Over the years perspective
Over the years, I have seen some very sophisticated fiber payoffs and capstans that were truly concepts but performed so poorly that they were replaced as soon as a more orthodox component was available. I have also seen some of the best functioning equipment in the used refurbished inventories at very reasonable prices. So how to tell the difference, and is it that black and white? The answer seems to be in gathering the most experience in both equipment purchasing and process line configuration.
In some cases the equipment may be able to be upgraded to present state of the art standards with a small outlay and some deeper technical knowledge.
I have reconfigured process lines and made small modifications that created excellent purpose built optical cable process lines. I have learned from much practical experience when the configuration is, “a bridge too far”. Knowing when to call a line configuration too much of a kludge is very valuable. The areas that seem to be passed over the most are a clear definition of what the process line is expected to do (i.e. multiple changes, micro cables, loose tube, etc.). Additionally, how the line will be integrated into the manufacturing environment. It is clear that you cannot optimize a process line to do it all.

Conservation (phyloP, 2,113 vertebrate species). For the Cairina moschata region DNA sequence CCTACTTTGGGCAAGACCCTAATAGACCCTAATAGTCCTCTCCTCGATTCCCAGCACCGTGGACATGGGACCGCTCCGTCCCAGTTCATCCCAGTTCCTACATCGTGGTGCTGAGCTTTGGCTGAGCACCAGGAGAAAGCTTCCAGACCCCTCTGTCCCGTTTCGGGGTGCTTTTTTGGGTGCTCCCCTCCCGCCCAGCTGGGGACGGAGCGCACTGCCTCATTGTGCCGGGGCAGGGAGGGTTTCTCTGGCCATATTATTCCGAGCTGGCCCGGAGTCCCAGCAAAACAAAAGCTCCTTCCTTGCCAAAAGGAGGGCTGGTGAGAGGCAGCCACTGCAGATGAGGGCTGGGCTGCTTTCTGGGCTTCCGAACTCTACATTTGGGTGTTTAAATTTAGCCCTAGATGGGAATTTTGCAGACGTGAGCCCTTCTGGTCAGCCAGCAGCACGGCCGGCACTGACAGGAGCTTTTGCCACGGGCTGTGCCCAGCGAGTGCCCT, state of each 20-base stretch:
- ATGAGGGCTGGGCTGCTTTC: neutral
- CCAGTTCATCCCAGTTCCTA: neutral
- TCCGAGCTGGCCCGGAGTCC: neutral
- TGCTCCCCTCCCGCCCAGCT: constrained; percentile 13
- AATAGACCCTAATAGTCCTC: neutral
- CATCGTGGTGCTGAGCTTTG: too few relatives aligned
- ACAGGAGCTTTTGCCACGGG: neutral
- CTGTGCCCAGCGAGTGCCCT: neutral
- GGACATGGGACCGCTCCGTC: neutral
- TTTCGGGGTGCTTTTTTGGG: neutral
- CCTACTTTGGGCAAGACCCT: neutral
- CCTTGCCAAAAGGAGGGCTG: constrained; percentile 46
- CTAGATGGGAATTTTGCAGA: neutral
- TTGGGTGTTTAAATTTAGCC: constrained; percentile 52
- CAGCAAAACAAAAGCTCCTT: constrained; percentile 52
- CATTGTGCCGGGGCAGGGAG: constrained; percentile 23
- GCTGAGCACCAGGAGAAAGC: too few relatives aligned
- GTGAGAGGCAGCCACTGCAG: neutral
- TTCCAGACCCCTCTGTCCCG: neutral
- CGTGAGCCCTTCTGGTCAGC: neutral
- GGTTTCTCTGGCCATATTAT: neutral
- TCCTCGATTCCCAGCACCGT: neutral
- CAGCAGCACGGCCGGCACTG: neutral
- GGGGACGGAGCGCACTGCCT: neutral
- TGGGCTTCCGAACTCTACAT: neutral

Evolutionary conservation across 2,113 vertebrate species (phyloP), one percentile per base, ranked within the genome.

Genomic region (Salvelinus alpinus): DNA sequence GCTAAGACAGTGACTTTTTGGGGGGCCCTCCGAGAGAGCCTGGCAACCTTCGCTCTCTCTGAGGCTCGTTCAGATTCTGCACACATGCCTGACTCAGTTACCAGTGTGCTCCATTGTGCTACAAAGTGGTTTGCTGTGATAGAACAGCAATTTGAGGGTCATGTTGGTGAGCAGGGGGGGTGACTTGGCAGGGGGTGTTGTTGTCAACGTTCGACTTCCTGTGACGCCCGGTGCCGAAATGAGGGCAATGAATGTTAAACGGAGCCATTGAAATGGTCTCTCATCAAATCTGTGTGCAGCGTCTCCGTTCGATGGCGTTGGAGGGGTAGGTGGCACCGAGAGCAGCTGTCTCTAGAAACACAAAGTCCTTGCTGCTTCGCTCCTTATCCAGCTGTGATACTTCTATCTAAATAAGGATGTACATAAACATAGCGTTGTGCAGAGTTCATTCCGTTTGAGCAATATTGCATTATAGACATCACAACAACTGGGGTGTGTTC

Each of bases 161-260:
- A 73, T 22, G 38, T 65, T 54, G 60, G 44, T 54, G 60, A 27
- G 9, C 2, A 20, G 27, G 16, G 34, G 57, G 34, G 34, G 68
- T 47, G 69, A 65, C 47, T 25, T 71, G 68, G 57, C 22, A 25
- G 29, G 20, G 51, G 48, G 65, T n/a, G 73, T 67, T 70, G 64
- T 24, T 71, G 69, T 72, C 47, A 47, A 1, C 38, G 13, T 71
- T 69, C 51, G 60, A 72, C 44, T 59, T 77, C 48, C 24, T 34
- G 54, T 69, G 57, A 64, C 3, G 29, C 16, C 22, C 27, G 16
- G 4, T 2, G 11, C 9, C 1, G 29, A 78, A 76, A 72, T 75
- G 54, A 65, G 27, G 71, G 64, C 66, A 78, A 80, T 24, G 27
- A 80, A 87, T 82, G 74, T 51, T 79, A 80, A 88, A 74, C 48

In some cases, the best approach is to hire outside technical support to help guide and educate in-house staff who already have a full plate of engineering work. Check list: knowing what worked in the past and what was a good concept but never really was successful can save a ton of work and expense later. Mentoring of technical staff in this way allows for onsite ownership and initial familiarity with the new equipment as well as the ability to call on outside help when things change or problems occur.
Optical test equipment tip
When it comes to optical cable manufacture, I feel it is important to add that optical test equipment is sometimes as expensive as the process equipment and recently many used test equipment resellers are out there. In some cases they purchase the units as part of a large enterprise relocation of division closure and know practically nothing about the units other than they can power up and self-test.
As the recent trend has been to reduce the size and increase the portability of expensive test equipment such as OTDRs, it may literally be counter intuitive for someone looking at the picture on a web site a good and bad value.
Likely, they may not realize that some pieces of optical test equipment and some brands age better than others. There are many large OTDRs for sale that are no longer serviceable by their manufacturers and other brands that are significantly older that are extremely reliable and still serviced and calibrated by their manufacturer.
The bottom line to all of this is: 1) Know what you need, 2) Write out, in as much detail as you can, the requirements, 3) Find an experienced advisor and 4) Plan for some unexpected surprises.
They are the only things you can be sure will occur.